Wed, May 16, 2012 - Page 3 News List

Chen Chu thanks monastery for call to release A-bian

By Hou Cheng-hsu  /  Staff reporter, with CNA

Foguangshan Monastery founder Master Hsing Yun, speaking in Taipei on Monday, calls on President Ma Ying-jeou to move former president Chen Shui-bian from prison to house arrest and to pardon World Bank vice president Justin Lin for defecting to China.

Photo: CNA

Democratic Progressive Party interim chairperson Chen Chu (陳菊) yesterday expressed appreciation for Buddhist Master Hsing Yun’s (星雲法師) call to have former president Chen Shui-bian’s (陳水扁) prison term changed to house arrest.

In an article published by the Fo Guang Shan Monastery on Monday, the founder of the monastery said Chen Shui-bian was thrown behind bars because he could not resist the “human temptation of greed.” Still, Hsing Yun said he would urge President Ma Ying-jeou (馬英九) to give the former president “special treatment.”

Chen Shui-bian is serving a combined 17-and-a-half-year jail term after being convicted of corruption. Recently, he has requested visits to a hospital because of poor health.

The Republic of China is badly in need of unity at home and peace across the Taiwan Strait, and getting Chen Shui-bian out of jail and moving him to a private house where he could spend the rest of his life with his family would go a long way toward realizing that goal, Hsing Yun said.

Expressing gratitude to -Hsing Yun for his concern for the former president, Chen Chu yesterday said she hoped Ma could demonstrate leniency and respect, and provide for the former president’s basic humanitarian needs.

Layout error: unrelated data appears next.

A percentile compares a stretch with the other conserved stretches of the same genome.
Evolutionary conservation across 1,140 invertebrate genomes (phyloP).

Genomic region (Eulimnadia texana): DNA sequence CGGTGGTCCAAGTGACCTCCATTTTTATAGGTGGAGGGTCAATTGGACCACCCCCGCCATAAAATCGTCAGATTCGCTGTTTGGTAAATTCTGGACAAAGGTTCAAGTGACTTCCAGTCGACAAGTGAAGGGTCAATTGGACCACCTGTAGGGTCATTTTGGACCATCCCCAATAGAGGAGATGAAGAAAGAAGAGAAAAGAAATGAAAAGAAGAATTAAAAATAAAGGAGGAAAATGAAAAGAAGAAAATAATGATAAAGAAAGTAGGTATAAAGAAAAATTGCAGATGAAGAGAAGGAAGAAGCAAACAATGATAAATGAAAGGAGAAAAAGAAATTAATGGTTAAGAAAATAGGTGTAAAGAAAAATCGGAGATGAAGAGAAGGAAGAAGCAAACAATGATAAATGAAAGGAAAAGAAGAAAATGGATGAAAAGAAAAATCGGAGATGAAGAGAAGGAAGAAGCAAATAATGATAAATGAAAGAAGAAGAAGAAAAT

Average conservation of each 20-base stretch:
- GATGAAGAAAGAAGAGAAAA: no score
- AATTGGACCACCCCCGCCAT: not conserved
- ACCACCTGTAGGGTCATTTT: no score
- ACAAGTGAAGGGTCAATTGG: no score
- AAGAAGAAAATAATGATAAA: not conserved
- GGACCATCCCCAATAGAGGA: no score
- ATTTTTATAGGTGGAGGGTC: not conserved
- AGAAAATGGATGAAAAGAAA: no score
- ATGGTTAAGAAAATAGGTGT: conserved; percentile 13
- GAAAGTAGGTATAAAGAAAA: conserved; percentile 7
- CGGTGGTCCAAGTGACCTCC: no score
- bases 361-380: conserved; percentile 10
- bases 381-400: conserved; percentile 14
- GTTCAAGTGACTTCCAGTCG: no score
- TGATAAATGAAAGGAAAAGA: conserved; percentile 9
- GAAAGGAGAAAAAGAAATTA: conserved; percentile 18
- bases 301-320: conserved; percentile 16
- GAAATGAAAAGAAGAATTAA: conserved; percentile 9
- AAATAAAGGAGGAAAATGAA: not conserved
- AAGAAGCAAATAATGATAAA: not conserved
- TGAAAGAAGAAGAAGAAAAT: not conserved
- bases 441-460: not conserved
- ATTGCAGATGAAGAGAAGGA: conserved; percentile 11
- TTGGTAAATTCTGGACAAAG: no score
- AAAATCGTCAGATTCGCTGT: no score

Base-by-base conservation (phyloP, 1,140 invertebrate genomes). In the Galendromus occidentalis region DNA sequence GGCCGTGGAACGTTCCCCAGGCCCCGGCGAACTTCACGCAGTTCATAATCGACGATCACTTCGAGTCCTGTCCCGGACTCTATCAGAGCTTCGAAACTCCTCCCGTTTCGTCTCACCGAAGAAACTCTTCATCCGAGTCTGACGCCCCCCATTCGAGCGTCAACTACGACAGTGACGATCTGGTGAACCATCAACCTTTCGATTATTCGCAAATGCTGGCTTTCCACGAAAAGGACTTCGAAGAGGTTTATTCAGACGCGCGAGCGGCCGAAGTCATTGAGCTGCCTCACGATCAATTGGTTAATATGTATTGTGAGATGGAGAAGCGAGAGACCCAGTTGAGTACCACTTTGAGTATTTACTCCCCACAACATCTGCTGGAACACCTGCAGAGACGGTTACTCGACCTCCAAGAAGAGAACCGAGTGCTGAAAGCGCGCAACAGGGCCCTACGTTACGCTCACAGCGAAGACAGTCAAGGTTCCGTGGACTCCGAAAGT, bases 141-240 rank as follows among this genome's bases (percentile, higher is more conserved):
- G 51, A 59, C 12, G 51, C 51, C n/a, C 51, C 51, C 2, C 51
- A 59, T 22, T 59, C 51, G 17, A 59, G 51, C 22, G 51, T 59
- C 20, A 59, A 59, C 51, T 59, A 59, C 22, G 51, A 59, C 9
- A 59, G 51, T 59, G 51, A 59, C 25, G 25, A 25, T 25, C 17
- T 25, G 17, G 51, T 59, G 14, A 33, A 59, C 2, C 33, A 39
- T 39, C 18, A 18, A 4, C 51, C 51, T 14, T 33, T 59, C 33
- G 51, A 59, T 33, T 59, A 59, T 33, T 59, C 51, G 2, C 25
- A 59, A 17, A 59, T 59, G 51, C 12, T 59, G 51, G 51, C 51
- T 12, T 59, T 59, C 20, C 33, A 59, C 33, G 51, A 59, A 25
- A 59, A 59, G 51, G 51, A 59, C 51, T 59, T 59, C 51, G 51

Saying Chen Shui-bian’s health is of high concern to the public, Chen Chu called on the government to swiftly release him for medical treatment.

In the same article on Monday, Hsing Yun also urged Ma to grant Justin Lin (林毅夫), who defected to China years ago and is now a vice president of the World Bank, a pardon and allow him to visit his family in Taiwan.

Lin’s defection to China in 1979 was a heinous crime back then, but cross-strait ties have changed so much that it is time to relinquish hostility and shelve controversy in pursuit of peace and friendly ties, Hsing Yun said.

Commenting on the matter, the Ministry of National Defense yesterday reiterated its stance that Lin is still a wanted criminal on charges of desertion and “if he returns [to Taiwan], he will be dealt with in accordance with the law.”

The government has never stopped Lin from setting foot in Taiwan, ministry spokesman Major General David Lo (羅紹和) said, but he stressed that it was important to deal with Lin’s defection based on the law.

Article 24 of the Criminal Code of the Armed Forces stipulates that “a person who surrenders to an enemy will be sentenced to death, imprisoned for life or imprisoned for not less than 10 years.”

Meanwhile, the Presidential Office said the president “is not currently considering” granting an amnesty to Chen Shui-bian and if Lin ever returned to Taiwan, he would be “handled in accordance with law.”

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